This invention similarly relates to food supplement compositions for the enhanced absorption of other mineral components, including salts of magnesium, zinc and related nutrient materials.
The compositions of this invention may be formulated in pill, or other solid, form, as a syrup or gel, or in a relatively dilute aqueous solution.
The compositions of this invention, while useful in any dietary regimen, are particularly valuable for subjects having disorders of the gastrointestinal tract, particularly those with short bowel, who are at increased risk of developing vitamin D depletion, calcium malabsorption, and metabolic bone disease.
This invention relates broadly to food supplement compositions intended for the enhanced absorption of nutrient dietary mineral materials, particularly in the intestinal tract of humans. The food supplement compositions of this invention comprise at least one or more mineral components, a complex carbohydrate material having a molecular weight within the range from about 750 to about 3500, and a suitable carrier agent.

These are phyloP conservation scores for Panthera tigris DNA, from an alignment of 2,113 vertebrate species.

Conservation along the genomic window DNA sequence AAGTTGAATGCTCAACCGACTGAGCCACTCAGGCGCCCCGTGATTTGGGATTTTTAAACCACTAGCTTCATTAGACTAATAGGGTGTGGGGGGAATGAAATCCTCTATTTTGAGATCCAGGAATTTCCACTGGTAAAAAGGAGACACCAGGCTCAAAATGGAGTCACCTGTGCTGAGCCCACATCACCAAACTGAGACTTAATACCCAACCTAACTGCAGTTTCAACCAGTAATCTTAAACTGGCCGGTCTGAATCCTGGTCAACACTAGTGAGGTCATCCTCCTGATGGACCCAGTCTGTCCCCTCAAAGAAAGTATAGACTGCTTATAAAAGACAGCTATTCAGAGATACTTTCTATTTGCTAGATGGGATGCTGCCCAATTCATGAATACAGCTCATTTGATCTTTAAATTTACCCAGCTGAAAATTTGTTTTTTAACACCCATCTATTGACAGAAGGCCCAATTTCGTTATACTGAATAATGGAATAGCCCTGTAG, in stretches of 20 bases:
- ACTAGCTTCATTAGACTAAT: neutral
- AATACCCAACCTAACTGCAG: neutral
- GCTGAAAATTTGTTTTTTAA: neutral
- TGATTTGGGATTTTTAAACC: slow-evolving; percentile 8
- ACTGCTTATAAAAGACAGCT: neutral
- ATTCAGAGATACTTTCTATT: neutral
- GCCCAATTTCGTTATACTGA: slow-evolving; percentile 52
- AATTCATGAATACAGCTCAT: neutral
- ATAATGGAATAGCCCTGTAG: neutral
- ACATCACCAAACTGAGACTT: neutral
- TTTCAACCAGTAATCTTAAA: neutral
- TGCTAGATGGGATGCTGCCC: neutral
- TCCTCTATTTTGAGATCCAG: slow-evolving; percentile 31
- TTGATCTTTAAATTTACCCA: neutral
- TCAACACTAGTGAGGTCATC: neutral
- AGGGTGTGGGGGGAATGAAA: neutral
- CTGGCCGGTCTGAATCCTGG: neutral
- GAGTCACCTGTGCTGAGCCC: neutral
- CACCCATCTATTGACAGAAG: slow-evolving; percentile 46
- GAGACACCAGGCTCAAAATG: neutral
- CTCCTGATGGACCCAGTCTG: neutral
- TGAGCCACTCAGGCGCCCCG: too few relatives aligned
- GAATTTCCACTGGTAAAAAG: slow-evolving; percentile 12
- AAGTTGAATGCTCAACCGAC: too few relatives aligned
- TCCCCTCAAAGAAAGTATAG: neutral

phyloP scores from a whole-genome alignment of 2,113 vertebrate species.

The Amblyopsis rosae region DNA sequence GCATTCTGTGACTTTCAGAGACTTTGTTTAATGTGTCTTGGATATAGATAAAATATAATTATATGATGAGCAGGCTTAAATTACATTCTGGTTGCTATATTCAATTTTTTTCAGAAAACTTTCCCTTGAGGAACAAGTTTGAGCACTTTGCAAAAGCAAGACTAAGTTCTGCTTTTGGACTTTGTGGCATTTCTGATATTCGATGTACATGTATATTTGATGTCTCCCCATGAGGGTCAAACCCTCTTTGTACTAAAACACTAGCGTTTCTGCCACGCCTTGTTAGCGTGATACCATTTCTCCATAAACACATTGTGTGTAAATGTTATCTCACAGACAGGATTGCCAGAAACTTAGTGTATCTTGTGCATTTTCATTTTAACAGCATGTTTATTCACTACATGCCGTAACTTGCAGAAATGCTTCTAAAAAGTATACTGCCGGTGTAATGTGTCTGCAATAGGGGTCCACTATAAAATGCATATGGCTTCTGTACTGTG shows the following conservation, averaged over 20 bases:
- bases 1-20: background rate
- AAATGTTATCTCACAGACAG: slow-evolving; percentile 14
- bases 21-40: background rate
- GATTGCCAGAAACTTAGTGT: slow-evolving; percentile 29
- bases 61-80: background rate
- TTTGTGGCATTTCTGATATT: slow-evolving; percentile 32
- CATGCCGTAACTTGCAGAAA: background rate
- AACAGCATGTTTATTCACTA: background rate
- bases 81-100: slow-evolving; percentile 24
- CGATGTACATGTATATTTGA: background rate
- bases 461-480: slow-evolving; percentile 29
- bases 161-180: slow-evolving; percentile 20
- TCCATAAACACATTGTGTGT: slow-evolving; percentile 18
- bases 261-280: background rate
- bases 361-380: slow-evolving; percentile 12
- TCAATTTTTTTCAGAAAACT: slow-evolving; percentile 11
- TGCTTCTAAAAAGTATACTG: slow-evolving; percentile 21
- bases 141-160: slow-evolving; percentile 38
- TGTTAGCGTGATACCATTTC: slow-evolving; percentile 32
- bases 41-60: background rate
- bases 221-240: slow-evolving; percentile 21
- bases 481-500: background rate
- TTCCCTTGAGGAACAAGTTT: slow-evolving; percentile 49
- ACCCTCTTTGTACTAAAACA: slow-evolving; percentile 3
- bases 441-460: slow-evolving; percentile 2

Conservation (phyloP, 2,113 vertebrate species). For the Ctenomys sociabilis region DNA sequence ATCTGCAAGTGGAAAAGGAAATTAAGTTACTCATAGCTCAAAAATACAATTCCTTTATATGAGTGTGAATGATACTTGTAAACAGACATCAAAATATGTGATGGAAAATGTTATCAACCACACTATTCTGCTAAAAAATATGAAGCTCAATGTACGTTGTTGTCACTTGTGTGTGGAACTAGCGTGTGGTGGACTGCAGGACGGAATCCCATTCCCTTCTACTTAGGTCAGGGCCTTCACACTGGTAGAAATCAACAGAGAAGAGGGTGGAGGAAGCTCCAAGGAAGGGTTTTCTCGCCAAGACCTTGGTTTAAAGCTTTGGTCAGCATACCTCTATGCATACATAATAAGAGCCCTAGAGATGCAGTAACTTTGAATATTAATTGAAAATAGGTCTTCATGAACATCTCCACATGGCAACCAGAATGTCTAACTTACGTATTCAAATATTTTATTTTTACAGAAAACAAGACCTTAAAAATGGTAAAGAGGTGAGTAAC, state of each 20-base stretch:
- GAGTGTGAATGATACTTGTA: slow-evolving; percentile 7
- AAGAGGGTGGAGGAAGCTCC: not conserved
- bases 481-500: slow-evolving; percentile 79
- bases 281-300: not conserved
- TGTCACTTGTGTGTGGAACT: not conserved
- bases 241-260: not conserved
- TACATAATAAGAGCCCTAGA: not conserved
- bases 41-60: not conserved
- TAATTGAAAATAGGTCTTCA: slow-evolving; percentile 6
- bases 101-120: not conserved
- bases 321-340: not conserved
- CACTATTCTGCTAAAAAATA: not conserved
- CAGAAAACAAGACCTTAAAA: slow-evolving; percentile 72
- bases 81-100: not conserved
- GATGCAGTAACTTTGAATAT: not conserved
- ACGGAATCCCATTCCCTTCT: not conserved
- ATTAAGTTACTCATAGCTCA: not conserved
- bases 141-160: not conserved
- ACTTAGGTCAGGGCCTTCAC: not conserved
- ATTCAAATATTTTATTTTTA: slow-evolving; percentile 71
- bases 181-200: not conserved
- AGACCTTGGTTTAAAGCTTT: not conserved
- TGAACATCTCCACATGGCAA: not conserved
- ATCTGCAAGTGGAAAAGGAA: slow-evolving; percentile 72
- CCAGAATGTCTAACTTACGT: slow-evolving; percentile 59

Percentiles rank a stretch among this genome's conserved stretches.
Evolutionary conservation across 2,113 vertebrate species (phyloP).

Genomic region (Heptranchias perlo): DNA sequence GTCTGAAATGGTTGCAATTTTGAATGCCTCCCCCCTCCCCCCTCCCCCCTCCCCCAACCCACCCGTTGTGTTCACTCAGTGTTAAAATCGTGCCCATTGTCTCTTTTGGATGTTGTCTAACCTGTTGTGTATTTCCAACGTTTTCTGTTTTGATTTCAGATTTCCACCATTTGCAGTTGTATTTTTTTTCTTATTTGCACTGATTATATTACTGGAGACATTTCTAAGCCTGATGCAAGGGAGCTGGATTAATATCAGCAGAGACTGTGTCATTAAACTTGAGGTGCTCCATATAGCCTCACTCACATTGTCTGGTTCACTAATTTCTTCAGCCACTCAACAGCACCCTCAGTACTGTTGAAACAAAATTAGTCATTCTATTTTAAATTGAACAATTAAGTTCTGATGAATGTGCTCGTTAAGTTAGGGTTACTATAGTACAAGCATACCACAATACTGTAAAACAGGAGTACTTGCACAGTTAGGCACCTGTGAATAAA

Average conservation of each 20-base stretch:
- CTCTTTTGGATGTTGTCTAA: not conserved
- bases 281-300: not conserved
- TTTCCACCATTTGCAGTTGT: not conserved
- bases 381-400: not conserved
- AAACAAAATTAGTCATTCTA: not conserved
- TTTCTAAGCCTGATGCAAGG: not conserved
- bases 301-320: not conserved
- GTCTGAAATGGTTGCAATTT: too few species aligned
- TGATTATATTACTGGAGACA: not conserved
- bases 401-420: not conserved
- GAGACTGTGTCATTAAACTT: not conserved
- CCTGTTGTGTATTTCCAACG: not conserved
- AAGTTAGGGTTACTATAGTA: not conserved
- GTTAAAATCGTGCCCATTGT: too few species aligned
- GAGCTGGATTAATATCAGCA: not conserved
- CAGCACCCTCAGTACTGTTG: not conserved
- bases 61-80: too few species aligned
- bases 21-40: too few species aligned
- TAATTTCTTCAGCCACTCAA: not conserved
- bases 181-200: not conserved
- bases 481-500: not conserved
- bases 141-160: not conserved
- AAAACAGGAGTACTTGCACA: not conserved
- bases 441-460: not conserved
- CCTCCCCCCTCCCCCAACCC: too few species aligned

In the compositions of this invention, the dietary mineral component is preferably selected from among the compounds of calcium, magnesium, strontium, barium, zinc, cadmium, and mixtures of any two or more of these. Considering the need for solubility in water and gastric juices, preferred compounds are the water-soluble salts or compounds readily converted to water-soluble salts in the digestive tract. In the case of calcium, the chloride and acetate salts are preferred although the carbonate and bicarbonate are readily converted to such salts following ingestion. Strongly acidic or alkaline compounds, such as calcium oxide, should be avoided because of undesirable side effects. Other preferred components are the suitable compounds of magnesium and zinc. Although in most embodiments of this invention, the supplement composition will be intended to treat the absorption of one particular metal or mineral component, mixtures of such metal or mineral components may be employed to broaden the effectiveness of the selected food composition.